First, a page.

Cities have patron saints and deities, not patron economists. But every now and then we come across cases of urban success that are deeply linked with how a particular economist viewed the world.
Haseeb A. Drabu, now the chairman of Jammu & Kashmir Bank and once a fellow journalist, wrote an article comparing Mumbai and New Delhi a few years ago. He concluded that piece with a memorable line: “Delhi is Keynesian while Bombay is Schumpeterian.” One city gets its importance from being the heart of government, while the other thrives on entrepreneurial energy.
I would like to extend the thought experiment. Bangalore is Coasian.
Ronald Coase won the Nobel Prize in economics in 1991. As a young economist in the 1930s, Coase tried to solve a puzzle that had escaped others. The traditional economics of the time assumed that the market coordinated all economic activity. Replacing it with a plan was inefficient.
Coase has studied business administration before he turned to economics, so he could not ignore the fact that a lot of economic coordination was done outside the market, in firms. There must be a reason why these firms exist. At the same time, the Soviet dream of running the entire economy like one big factory, as Lenin had put it, was not successful either. So the question was: why are some things done better in the market and some within a firm?
Coase asked himself: why did firms exist at all? All around him, he saw how company managements, outside the open market, coordinated the use of capital and labour. They had corporate plans to do so, many of which worked quite well. Why?
Coase’s answer was strikingly original. He wrote in a groundbreaking article almost exactly 60 years ago that firms exist because there are costs involved in market transactions. When these costs are too high, it makes sense to coordinate certain activities within the boundaries of a firm. “Whether a transaction would be organized within a firm or whether it would be carried out on the market depended on a comparison of the costs of organizing such a transaction within a firm with the costs of a market transaction that would accomplish the same result,” Coase said in a speech that he gave in 1994.
In a very crude sense, a company employs workers on a long-term basis because the costs involved in finding skilled workers every morning would be too high to make the attempt efficient. If by some wave of the magic wand or stunning innovation, it would be possible for a company to locate just the sort of talent it needs for the day, then we would all be freelancers. There are several other transactions besides employing labour every day that are better done outside the purview of the market. Transaction costs became the centrepiece of Coase’s economics.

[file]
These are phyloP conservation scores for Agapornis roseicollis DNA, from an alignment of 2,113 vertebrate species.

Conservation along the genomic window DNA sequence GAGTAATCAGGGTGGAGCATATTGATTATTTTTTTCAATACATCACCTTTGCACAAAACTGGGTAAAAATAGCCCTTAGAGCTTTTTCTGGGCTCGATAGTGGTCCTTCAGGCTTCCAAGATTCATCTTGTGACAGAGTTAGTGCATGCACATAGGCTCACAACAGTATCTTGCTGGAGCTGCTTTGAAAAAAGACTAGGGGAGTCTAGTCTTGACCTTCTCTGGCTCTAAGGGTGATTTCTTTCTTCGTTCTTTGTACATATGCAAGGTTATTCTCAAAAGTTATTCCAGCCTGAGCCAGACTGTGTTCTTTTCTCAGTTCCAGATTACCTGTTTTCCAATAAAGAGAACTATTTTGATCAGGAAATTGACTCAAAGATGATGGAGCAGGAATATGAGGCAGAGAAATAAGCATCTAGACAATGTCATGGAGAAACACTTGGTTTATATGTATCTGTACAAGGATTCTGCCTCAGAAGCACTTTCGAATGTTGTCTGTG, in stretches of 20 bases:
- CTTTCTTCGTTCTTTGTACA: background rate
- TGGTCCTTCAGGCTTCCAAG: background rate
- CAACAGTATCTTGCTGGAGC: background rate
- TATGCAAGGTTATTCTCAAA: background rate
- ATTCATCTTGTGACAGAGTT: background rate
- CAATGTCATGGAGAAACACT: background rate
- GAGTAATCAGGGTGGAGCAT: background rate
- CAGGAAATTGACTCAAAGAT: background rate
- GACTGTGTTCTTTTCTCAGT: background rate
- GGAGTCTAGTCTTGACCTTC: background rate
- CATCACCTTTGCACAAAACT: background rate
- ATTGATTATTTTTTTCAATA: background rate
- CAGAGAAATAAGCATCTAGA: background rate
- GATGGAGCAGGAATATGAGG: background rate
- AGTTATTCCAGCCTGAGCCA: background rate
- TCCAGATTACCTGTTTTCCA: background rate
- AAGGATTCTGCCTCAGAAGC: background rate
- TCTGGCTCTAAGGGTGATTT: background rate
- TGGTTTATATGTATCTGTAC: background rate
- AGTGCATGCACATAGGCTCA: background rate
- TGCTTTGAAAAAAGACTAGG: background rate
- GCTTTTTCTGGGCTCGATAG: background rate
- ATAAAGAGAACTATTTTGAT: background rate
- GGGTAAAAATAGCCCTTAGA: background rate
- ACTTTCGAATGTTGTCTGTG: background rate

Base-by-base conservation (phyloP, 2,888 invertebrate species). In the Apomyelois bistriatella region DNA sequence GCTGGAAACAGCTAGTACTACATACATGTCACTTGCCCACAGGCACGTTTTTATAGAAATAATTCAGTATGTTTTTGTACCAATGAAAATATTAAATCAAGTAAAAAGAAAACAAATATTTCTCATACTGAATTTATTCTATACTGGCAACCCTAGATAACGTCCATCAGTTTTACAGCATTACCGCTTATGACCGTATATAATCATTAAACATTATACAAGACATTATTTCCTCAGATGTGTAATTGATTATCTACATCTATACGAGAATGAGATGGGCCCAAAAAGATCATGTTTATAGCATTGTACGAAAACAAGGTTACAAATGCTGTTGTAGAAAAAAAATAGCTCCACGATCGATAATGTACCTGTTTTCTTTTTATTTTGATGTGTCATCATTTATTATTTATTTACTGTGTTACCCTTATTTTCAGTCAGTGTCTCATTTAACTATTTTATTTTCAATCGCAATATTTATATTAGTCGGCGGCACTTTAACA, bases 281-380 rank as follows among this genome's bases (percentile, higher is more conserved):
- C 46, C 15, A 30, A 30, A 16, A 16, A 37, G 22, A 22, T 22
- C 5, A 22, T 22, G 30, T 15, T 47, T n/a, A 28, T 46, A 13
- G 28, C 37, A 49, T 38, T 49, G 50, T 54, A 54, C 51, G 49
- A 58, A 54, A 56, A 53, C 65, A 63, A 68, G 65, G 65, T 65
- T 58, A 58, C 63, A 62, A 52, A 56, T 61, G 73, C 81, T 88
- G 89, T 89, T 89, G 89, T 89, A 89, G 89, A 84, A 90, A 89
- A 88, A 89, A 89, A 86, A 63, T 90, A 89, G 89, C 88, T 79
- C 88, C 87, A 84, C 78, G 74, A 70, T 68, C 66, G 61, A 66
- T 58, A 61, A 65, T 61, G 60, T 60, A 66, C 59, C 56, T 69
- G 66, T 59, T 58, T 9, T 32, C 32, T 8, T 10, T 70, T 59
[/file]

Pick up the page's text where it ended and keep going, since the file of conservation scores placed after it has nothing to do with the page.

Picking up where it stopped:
“So what does all this have to do with Bangalore and its success as a global outsourcing hub?” you might ask. Bangalore’s astonishing boom over the past 15 years can best be explained by using Coase’s insights into the nature of the firm. Bangalore had most of the ingredients on its later success in previous decades—including a skilled workforce that could be employed at a fraction of the wages paid for similar work in Europe and the US. Yet the outsourcing wave did not gain power till the mid 1990s.
Coase’s insights on transaction costs help us understand why Bangalore eventually became an outsourcing boomtown. As firms in the rich countries grew in size and became large and tangled conglomerates, the cost of carrying out certain activities within these firms went up. It made economic sense for them to focus on their “core” activities. Meanwhile, the drop in international telecom costs helped slash transaction costs in the outside market.
Internal transaction costs went up while market transaction costs fell after the mid-1990s. That was the economic cue for outsourcing to take off, as companies found it cheaper to get certain things done outside rather than from within the boundaries of the firm. This is straight out of Coase.
A lot of attention is paid to the famous rule-of-the-thumb laws in the world of technology. Take Moore’s Law, which says that the power of microprocessors would double every year without a similar increase in costs; or Grosch’s law, which states that computing power grows as a square function of its costs.
It would be good if Coase’s simple rule that stuff gets outsourced when external transaction costs dip below internal transaction costs, gets wider recognition as the core rule explaining Bangalore’s rise as a tech hotspot.
It is now 60 years since Coase wrote about the nature of the firm, a paper that led to the rise of an entire discipline known as transaction cost economics. The young techies who gather in Bangalore’s buzzing pubs should perhaps raise a glass of cold beer to salute the man whose work so neatly explains why their city is such a success today.
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